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Thomson consulted a wealth of primary materials in writing this book and it shows. The descriptions of the crewmembers, the perils of the South American jungle, and the ferocious scenes of battles make this a must read for anyone with even a passing interest in maritime history, readers of Patrick Obrien, or fans of the Pirates of the Caribbean series. Despite the tale of Captain Morgan being full of adventure, Thomson does not fail to address all of the important goings-on of the world to paint a full picture of why Morgan was there, and what he and his men were doing mattered. There is no neglect of descriptions of political turmoil, harsh conditions, or legal ramifications to bring the larger-than-life exploits of Captain Morgan back to reality.
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I enjoyed reading this! It was full of fun info and made sure to confirm or deny popular myths and ideas about pirates, buccaneers and privateers. I liked the stories that were talked about, the chronological way that they were explored, and the easy and accessible tone that was used. I don’t read much nonfiction for fun (perils of being an English and history student — you read too much mandatory and research nonfiction to enjoy it in your time off), but I loved this book and the way that it approached the history by way of storytelling. I’ll definitely be reading more from Keith Thomson.
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“Born to Be Hanged: The Epic Story of the Gentlemen Pirates Who Raided the South Seas, Rescued a Princess, and Stole a Fortune,” by Keith Thomson (ISBN: 9780316703611, publication date 10 May 2022), earns five stars.

Author Keith Thomson weaves an absolutely fascinating and factual tale of English privateers, plunder, a princess, and perseverance despite the worst odds of success and dangers of the greatest sort. Thompson’s lively prose transports us to the 17th Century. There we sail with them along the Pacific coast of South America, which was Spain’s “possession,” Great Britain’s enemy. 

The author’s impressive research is evident, making amazing use of the privateers’ contemporaneous diaries and testimony. This gives the reader extraordinary personal insights into these adventuring pirates sailing out of the Caribbean as they capture opposing vessels, pursue great wealth, and protect their nation’s interests. 

Their words treat us to their view of their world as they sail the seas, engage in combat, make daunting treks, and receive justice from the highest maritime court. It is an epic journey and a momentous book. Definitely a five-star adventure.

Thanks to the publisher, Little, Brown and Company, for granting this reviewer the opportunity to read this Advance Reader Copy (ARC), and thanks to NetGalley for helping to make that possible.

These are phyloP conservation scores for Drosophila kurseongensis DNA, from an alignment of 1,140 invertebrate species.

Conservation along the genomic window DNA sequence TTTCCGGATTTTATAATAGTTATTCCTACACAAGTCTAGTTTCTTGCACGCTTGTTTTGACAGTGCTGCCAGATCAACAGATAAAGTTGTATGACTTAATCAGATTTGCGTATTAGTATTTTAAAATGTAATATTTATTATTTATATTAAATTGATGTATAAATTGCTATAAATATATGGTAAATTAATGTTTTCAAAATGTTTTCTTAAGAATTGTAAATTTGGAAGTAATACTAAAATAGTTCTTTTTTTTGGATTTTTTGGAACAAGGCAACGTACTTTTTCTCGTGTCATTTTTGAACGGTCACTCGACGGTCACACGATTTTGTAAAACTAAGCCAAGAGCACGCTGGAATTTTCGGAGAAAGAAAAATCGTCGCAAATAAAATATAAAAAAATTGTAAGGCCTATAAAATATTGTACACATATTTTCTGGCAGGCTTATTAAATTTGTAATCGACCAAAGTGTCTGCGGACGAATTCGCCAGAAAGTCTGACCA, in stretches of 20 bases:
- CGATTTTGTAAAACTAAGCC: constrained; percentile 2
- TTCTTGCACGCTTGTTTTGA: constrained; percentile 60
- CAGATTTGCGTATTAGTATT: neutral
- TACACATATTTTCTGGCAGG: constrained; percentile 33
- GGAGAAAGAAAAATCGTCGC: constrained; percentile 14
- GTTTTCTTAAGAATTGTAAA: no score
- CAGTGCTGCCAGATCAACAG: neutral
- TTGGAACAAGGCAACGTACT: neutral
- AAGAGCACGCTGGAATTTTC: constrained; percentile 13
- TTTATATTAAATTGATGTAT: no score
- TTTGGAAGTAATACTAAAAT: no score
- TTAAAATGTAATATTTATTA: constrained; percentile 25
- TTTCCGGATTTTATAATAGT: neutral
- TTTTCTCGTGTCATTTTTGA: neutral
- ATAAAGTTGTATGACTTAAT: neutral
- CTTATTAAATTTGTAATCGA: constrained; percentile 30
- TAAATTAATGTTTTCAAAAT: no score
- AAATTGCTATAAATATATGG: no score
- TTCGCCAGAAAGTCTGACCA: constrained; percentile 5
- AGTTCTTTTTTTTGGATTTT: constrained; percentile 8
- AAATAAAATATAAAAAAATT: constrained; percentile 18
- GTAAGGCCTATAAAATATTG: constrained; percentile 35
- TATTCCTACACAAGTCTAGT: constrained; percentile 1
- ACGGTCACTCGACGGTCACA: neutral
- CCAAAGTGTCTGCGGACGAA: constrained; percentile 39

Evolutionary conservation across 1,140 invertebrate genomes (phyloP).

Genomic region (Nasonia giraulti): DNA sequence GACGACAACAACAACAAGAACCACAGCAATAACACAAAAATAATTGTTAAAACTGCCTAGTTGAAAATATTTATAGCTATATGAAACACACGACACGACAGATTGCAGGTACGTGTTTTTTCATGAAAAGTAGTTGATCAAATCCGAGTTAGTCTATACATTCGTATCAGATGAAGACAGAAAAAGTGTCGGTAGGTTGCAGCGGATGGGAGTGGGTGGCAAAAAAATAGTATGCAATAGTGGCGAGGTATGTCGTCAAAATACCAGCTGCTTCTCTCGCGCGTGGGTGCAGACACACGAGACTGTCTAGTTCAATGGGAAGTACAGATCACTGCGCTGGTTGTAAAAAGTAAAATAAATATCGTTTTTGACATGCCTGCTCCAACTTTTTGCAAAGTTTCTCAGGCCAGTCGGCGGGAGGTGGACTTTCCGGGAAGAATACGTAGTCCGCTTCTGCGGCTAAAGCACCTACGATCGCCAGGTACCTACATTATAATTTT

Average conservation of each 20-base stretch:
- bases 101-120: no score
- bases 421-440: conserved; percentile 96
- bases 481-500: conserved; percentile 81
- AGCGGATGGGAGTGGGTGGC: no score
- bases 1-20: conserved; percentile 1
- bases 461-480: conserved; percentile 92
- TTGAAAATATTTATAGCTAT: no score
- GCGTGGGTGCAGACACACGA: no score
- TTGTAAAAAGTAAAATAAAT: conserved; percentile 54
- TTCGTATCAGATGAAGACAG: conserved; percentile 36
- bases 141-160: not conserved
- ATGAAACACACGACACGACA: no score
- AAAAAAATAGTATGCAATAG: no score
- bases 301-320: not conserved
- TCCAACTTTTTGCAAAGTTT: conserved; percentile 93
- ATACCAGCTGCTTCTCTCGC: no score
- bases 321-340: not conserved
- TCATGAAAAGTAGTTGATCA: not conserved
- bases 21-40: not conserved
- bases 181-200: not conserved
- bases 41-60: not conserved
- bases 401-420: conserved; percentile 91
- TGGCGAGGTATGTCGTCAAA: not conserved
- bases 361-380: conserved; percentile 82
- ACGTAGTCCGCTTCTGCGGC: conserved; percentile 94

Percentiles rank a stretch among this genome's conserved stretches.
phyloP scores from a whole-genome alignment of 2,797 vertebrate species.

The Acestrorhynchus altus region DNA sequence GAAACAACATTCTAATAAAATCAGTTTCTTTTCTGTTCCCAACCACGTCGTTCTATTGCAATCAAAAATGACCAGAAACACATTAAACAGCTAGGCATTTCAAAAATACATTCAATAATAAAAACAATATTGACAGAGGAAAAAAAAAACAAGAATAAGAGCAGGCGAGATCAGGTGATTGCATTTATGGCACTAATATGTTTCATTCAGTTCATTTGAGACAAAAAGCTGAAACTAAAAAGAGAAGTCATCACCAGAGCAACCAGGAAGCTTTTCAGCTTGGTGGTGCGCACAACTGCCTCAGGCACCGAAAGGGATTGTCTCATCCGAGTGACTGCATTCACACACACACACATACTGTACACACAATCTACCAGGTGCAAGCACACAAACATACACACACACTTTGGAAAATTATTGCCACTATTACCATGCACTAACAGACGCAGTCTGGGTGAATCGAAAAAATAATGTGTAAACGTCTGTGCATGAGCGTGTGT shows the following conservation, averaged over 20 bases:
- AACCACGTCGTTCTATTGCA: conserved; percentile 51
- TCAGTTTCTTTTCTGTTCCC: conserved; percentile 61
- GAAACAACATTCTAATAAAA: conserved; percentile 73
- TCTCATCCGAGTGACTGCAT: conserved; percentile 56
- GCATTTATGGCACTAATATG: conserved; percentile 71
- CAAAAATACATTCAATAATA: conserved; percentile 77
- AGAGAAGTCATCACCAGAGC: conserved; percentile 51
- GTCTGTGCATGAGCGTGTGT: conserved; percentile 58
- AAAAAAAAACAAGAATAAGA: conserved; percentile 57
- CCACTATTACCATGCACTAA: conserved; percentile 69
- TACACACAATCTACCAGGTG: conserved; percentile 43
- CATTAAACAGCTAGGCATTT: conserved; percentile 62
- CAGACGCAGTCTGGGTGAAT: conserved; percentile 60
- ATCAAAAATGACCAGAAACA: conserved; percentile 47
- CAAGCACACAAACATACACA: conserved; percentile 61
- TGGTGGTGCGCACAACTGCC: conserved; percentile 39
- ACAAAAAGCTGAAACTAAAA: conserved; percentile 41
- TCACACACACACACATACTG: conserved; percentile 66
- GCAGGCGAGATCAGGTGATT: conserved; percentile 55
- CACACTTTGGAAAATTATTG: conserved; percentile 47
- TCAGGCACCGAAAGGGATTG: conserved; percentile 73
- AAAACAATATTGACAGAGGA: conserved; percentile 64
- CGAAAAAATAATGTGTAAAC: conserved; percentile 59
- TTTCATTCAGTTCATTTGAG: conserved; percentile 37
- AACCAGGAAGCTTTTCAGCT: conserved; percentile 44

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This book is fantastic! The history is well written, researched, explained with gold nuggets spread throughout inserted brilliantly.

First, if you'll note my reviews, I do not get a NetGalley offer and praise it up and down hoping for print recognition. I've skewed most because most newly written books have proven to me to be demonstrably worthless. 

I find the usual issue are political views being lodged into the narrative and then flogging the reader with the views over and over again. I get it if the book is prefaced upon political ideas. Even found one writer expounding political gunk throughout a horrid history of Looney Tunes cartoons!

Writer Thomson writes history as history should be written, as it happened with supporting documentation. Thomson also does what is rare to find in most histories ever written, dates and years of happenings. This so much aids the reader as to context and connecting ongoing events. This last is the spine that all else emanates as the narrative pours out extensive details and stories of the travels of the pirating privateers and those they encounter. Additional background is sprinkled that adds to the shine of the history with, no doubt, exclamations of, "Oh! I didn't know that!" I love the way he connects various everyday items of today to the goings-on in the late 1600s.

The writing is also crisp and vibrant. There's more than the occasional writer who makes history as a fictional novel. This is far better than that. The writing excels between what could be dry history and fictional dialogue to support the narrative. Thomson skillfully maneuvers the documented historical perspectives into a solid presentation that compels reading more and more. In this case it's the wonder of who survives and how. 

Well worth reading and likely to lead in those that don't even like history or pirates. For those of us who has history as part of our profession, this is a must-read.

Bottom line: I recommend this book. Ten out of ten points.
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I really enjoyed this book. It was interesting and kept me interested throughout!
Thanks to publisher and NetGalley for access to ARC.
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This was an intriguing read! I really enjoyed the subject and learned a lot of information I didn't know before reading this book. I have been looking for an interesting read on pirates as I haven't read any nonfiction books on pirates as of yet. Born to be Hanged definitely satisfied that need. I saw this title and cover and was drawn in.
This was thoroughly researched and detailed. The author, Keith Thomson, even uses the words from the mouths of these pirates and those accompanying them, and written accounts from that time in history. If you love anything Nautical, and especially pirates... I reccomend this one!